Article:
St. Cloud State managed to bury its opponent early on in each of its regional games to pave its road to the Frozen Four.
Thursday’s Frozen Four semifinal game against Quinnipiac took on a similar plot, with the winner rewarded for its fast start, but the Huskies found themselves on the wrong end in a 4-1 loss.
2013 NCAA Frozen Four
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The Bobcats scored 1:49 into the game and went up 3-0 just after the 11-minute mark. Jordan Samuels-Thomas scored the Bobcats’ first goal and assisted on the second.
The Huskies stepped up their intensity and pressure inside the offensive zone for the remainder of the game, but SCSU will look to the slow start when it looks for answers.
“We’d do anything to replay the first 10 minutes of the hockey game,” St. Cloud State coach Bob Motzko said. “We dug ourselves a hole. We hunkered back down but we just couldn’t overcome it.”
The Huskies struck first against Notre Dame in the first round March 30, increased their lead and fed off the momentum they gained with the first goal.
SCSU’s method was the same the next day against Miami, jumping on the RedHawks early and keeping them from getting into a rhythm.
The Huskies outskated both of those teams and their speed won the games. Quinnipiac matched SCSU’s quickness Thursday and caught the Huskies defense flat-footed, allowing Russell Goodman to skate around the net untouched to get the puck to Samuels-Thomas on the first goal.
“They came out buzzing but it wasn’t anything of a surprise to us,” LeBlanc said. “Like coach said, if we got that first 10 minutes back and we come out better, it’s a different game.”
But it’s not like the Huskies didn’t have their chances to score. SCSU had a couple chances miss off scrambles in front of the net that didn’t materialize and a few other shots hit the pipe.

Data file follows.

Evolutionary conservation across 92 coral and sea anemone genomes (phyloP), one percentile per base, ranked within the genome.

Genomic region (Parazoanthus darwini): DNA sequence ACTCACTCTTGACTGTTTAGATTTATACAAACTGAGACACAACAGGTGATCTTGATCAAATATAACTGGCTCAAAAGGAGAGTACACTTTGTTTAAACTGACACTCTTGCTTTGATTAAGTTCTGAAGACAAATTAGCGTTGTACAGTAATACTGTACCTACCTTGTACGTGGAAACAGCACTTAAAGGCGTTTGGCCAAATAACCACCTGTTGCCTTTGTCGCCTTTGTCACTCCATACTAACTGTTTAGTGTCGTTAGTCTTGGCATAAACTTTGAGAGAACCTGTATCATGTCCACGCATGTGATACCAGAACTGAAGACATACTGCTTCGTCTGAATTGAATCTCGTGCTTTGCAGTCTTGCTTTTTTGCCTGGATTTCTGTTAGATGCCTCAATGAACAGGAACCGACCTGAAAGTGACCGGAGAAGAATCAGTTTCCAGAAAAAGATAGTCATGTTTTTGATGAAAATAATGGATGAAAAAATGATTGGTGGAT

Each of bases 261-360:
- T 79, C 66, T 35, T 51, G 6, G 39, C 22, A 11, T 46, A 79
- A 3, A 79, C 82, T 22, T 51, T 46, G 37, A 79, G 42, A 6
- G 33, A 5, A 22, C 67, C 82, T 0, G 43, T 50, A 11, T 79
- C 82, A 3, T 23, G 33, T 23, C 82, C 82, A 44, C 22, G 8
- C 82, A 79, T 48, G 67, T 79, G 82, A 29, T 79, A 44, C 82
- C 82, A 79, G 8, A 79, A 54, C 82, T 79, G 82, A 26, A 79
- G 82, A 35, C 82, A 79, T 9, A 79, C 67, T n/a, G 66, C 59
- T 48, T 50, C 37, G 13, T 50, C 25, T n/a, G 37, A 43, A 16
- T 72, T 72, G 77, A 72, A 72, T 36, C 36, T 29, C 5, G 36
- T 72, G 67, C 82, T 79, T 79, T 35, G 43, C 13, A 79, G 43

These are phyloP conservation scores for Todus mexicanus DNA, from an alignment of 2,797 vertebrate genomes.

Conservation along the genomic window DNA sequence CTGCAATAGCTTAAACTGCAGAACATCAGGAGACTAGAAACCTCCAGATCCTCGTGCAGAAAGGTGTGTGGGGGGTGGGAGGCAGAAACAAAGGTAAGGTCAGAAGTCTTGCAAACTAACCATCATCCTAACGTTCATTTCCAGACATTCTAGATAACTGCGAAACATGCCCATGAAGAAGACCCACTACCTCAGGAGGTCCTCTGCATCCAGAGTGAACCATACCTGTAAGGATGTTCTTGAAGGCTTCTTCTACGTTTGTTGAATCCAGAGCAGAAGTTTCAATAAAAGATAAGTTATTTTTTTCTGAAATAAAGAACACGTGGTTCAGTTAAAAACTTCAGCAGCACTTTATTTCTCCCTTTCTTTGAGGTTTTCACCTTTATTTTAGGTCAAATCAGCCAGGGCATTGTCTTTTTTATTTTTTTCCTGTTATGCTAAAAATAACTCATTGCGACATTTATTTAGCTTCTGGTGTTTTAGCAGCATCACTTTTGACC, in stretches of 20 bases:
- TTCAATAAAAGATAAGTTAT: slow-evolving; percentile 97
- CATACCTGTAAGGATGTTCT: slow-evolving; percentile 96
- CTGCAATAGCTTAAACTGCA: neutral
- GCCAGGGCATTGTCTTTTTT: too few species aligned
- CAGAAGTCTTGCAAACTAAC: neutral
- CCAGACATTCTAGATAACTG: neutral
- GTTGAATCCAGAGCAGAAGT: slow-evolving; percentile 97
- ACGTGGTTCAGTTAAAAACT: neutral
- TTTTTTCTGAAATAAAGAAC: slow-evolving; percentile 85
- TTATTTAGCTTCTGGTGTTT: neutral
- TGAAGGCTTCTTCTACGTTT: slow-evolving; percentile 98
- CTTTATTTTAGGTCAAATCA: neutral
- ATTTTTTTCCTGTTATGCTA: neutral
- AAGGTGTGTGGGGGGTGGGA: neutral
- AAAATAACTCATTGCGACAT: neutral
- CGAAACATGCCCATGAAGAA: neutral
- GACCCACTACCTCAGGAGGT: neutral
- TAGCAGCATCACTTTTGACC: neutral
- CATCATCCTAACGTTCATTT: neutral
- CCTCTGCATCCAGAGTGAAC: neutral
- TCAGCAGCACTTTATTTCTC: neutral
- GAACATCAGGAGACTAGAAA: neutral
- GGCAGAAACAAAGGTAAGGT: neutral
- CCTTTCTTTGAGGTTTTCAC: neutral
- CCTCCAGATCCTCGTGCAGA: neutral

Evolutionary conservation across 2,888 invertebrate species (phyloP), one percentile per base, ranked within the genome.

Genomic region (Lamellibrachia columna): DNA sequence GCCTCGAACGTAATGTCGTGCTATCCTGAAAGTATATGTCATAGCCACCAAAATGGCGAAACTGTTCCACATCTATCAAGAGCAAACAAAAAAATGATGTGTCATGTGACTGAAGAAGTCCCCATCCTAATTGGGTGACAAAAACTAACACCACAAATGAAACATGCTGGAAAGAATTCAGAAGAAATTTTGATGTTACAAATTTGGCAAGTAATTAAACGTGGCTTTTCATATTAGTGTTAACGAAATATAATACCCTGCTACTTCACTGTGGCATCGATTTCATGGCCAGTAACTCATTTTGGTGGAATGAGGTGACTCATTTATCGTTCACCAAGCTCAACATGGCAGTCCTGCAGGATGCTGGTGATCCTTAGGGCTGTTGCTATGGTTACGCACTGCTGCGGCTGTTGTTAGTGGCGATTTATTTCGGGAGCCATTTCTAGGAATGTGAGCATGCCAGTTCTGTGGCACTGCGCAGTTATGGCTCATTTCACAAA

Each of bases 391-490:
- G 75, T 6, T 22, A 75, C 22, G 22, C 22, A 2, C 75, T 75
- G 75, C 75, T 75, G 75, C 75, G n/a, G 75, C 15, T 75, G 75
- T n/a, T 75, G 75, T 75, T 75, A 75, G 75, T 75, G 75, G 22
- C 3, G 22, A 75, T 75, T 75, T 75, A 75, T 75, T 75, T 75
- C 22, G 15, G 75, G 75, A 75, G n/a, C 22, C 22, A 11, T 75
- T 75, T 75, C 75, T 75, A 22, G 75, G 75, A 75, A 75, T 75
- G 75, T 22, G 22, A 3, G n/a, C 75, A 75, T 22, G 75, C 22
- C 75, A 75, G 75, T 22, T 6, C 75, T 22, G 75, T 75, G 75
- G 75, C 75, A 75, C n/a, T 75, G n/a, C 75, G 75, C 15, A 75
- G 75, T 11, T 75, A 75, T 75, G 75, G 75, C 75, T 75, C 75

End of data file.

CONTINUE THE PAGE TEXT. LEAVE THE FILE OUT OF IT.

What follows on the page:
After LeBlanc hit the right post on a first-period power play, the Bobcats gathered the puck and Jeremy Langlois — whose penalty just expired — got the puck from the neutral zone. Langlois beat a backchecking LeBlanc and scored to put Quinnipiac up by three goals.
“At that point, we had a number of quality chances,” Motzko said. “We had a couple of great opportunities and they get [a goal] right after the penalty ended. I don’t know if that was a turning point or if it buried us, but we did not need another mistake right there.”
Bobcats goaltender Eric Hartzell was also on top of his game and was another reason the Huskies couldn’t mount a comeback. Hartzell stopped 33 shots, many of them through traffic and second-chance whacks at the puck.
The only goal Hartzell allowed happened when he was laying on his belly in the crease, trying to get back in position. Joey Benik had plenty of time to get the wide-open shot off and put the Huskies on the board with his fifth goal in three NCAA tournament games at the 6:25 mark of the second period.
“[Hartzell] was outstanding and he showed why he’s up for the Hobey,” Huskies senior Ben Hanowski said. “He saw over 30 shots and he only gives up one. We didn’t capitalize on our chances and he got into a good groove.”